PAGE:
In his 197-page book, Professor Ezra Sabiti Suruma, a former Senior Lecturer of Economics at Makerere University; former Director of Research in Bank of Uganda; Minister of Finance from 2005 to 2009; and Senior Presidential Adviser on Finance and Planning in Uganda-not only provides an insider’s account of dramatic policy shifts in Uganda leading to stability and growth, but also expresses hope for a better Uganda. This distinguished son of Africa was also a visiting fellow at Brookings with the Africa Growth Initiative from 2010 to 2011.

In the foreword, Henry Krabbendam, a Professor Emeritus, Covenant College Georgia and Founder, Africa Christian Training Institute-Uganda states that the book gives Professor Suruma’s account of the remarkable policy changes that occurred in Uganda from 1986-2012 as well as his vision for the future of his country. He notes that the primary purpose of the book is to demonstrate that African countries can achieve economic stability and sustain rapid growth when they meet at least two interdependent conditions. He however emphasizes that they must establish a stable and secure political framework, rooted in moral integrity, as well as unleash the entrepreneurialism of the populace, facilitated by a free and democratic society.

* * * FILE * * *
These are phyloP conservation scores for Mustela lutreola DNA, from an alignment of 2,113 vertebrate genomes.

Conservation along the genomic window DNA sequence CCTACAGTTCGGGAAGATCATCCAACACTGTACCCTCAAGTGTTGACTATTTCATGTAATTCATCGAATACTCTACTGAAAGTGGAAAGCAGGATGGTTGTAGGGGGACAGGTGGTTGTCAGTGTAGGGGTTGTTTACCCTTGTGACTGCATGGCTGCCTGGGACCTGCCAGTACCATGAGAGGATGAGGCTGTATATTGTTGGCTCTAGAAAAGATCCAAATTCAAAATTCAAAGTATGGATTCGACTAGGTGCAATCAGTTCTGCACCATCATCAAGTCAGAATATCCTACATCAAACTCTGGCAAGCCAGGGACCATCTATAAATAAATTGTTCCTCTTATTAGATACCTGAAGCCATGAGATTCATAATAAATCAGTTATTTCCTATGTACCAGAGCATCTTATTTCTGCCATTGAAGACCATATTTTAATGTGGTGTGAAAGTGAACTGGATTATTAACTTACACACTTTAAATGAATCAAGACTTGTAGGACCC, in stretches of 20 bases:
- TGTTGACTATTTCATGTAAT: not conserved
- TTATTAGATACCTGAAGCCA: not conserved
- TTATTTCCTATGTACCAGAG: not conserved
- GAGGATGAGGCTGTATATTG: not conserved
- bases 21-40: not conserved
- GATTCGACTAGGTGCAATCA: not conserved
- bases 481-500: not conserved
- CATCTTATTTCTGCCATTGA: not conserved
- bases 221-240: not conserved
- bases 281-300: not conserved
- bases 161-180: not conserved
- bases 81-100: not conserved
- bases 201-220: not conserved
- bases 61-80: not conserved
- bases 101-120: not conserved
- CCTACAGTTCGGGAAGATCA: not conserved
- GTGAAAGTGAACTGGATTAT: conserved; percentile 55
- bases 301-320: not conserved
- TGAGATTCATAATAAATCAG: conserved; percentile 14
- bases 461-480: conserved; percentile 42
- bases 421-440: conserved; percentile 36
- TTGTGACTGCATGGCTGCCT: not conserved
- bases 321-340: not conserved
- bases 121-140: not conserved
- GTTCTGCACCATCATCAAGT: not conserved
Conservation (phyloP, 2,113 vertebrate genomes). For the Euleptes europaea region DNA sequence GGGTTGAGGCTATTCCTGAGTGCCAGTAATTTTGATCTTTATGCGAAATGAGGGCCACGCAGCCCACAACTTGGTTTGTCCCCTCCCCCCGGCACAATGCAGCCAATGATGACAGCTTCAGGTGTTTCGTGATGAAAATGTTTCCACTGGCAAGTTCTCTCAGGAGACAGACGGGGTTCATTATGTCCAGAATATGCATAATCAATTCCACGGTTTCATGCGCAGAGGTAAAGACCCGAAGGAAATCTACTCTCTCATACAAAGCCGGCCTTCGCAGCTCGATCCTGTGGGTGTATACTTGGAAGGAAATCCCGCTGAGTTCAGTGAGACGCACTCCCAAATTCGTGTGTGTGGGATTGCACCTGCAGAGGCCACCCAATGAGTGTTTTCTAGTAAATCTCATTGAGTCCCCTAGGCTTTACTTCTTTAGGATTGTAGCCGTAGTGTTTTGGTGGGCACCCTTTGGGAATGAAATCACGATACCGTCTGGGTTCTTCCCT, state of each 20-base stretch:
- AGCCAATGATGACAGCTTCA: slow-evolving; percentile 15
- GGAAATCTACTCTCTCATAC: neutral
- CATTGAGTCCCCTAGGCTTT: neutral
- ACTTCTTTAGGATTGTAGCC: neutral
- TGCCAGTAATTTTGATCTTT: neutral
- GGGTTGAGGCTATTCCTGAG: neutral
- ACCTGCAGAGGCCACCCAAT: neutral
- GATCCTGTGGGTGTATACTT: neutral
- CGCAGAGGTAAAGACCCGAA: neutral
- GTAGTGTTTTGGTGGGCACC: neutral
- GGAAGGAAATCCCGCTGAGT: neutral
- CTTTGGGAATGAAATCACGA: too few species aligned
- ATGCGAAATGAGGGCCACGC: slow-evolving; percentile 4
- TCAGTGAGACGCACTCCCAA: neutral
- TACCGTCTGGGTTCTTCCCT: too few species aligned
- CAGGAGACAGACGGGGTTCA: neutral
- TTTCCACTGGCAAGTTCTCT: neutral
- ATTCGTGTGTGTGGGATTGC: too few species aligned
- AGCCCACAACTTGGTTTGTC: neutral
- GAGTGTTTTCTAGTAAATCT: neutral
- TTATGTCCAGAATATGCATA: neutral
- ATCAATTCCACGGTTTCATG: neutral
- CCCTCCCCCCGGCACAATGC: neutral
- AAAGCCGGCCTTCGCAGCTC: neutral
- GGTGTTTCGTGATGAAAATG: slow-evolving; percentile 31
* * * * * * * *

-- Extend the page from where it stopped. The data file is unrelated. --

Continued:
Focusing on a better Uganda, the hopeful Professor Ezra Sabiti Suruma, a respected economist and academician who served the government diligently decries the growing unemployment levels, but envisions Uganda at full employment. His philosophy of full employment is premised on a well managed oil sector and its correlation with job creation and socio-economic transformation.

“…I continue to believe that the country cannot and should not try to sweep the problem of unemployment under the carpet. With the impending oil wealth, I believe that the country really can afford to pursue full employment. Uganda needs to address the needs of its expanding youth population for adequate housing and decent jobs,” further reads the extract on page 194.